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The CBI has delayed its annual general meeting that was due to take place on Wednesday, the latest turn in the existential crisis engulfing Britain’s largest business lobby group.
The group had been hoping ahead of the AGM to secure £3mn of funding from bank loans and member contributions to tide itself through to the start of 2024, according to people familiar with the matter.
Instead, the CBI on Tuesday told members that it was suffering from “short-term cash flow challenges” stemming from the loss of corporate members after the group was hit by claims of sexual misconduct earlier this year.
The haemorrhaging of membership income in the wake of the claims has left the group fighting for its survival and teetering on the edge of collapse. Members that have left include Aviva, BP, Drax, KPMG, Tesco and NatWest.
“We are in positive dialogue over finalising financing options and are confident that we will be able to resolve this short-term issue and secure the footing of an organisation that remains in a strong medium to long term position,” the CBI told members.
“But given the significant interest in the CBI right now, we are opening-up and refocusing our previously planned AGM.”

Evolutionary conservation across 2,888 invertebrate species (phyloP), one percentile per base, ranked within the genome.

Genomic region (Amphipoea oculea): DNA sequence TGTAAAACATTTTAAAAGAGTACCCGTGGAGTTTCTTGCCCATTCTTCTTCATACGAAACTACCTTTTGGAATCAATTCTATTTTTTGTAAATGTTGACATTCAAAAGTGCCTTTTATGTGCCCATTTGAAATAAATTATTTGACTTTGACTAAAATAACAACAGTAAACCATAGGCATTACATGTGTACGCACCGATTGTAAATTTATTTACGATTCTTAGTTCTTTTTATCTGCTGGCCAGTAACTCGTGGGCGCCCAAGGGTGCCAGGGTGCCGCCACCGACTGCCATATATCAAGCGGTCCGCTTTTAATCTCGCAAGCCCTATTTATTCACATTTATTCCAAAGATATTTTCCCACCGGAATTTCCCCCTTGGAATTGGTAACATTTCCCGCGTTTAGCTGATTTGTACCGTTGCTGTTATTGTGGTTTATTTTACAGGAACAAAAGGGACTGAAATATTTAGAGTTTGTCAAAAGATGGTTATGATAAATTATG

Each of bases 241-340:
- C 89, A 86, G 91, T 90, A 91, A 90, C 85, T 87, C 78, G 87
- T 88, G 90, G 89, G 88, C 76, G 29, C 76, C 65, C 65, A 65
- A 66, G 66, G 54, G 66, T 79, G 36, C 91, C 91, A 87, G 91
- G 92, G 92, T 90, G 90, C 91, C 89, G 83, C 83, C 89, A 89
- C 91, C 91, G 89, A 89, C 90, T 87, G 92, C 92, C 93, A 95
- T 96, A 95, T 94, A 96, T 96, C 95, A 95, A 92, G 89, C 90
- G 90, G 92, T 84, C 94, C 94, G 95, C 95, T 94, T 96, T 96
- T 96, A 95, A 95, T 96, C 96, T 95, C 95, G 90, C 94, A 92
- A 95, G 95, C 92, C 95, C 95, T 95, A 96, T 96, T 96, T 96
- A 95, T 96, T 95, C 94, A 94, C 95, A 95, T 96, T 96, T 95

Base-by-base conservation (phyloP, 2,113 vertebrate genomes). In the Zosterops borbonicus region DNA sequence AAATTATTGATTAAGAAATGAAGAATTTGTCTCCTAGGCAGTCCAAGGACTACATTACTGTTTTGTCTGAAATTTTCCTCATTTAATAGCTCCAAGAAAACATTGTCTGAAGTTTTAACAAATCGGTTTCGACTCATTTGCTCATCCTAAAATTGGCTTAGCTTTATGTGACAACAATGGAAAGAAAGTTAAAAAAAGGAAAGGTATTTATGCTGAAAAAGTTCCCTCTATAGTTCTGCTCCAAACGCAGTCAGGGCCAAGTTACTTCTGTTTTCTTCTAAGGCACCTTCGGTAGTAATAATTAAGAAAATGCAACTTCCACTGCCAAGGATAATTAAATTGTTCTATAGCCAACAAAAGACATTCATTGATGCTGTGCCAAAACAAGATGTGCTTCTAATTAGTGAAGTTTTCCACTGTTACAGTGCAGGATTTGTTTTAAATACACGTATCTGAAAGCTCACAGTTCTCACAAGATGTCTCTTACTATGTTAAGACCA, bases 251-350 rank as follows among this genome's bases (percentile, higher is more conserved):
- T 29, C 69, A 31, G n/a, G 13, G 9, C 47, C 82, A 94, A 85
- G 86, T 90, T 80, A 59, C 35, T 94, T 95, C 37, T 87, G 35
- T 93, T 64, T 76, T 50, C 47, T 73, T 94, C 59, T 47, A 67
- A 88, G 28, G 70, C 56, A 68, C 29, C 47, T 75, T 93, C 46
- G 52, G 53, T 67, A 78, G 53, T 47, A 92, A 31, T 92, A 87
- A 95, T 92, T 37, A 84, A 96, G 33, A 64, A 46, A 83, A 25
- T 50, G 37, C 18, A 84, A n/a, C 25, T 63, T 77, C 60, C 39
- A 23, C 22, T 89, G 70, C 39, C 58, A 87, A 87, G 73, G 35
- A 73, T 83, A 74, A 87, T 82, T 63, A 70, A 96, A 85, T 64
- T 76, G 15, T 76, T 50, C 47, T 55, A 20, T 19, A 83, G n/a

CBI officials said that instead of a formal meeting that there would be “as full an update as possible” for members on Wednesday. It was not immediately clear whether Rain Newton-Smith, the current director-general, will present the group’s annual report and accounts.
One person close to the situation said the group had been close to raising the £3mn target figure but was still making calls to get the fundraising over the line. The person added that over half of the cash is expected to come from banks.
Under the CBI’s “revised supplemental charter”, if the organisation is wound up the members will be responsible for payments of the debts and liabilities of the group. That would be the case even if they had suspended their membership.
The CBI has been in discussions for months with engineering lobbying group Make UK about a potential merger.
However, the talks cannot conclude until the CBI had hived off its pension scheme, most likely through a deal with an insurance company, according to people close to the talks.
The sexual misconduct claims against the CBI, first published by the Guardian, included allegations of rape and a toxic work environment at the organisation.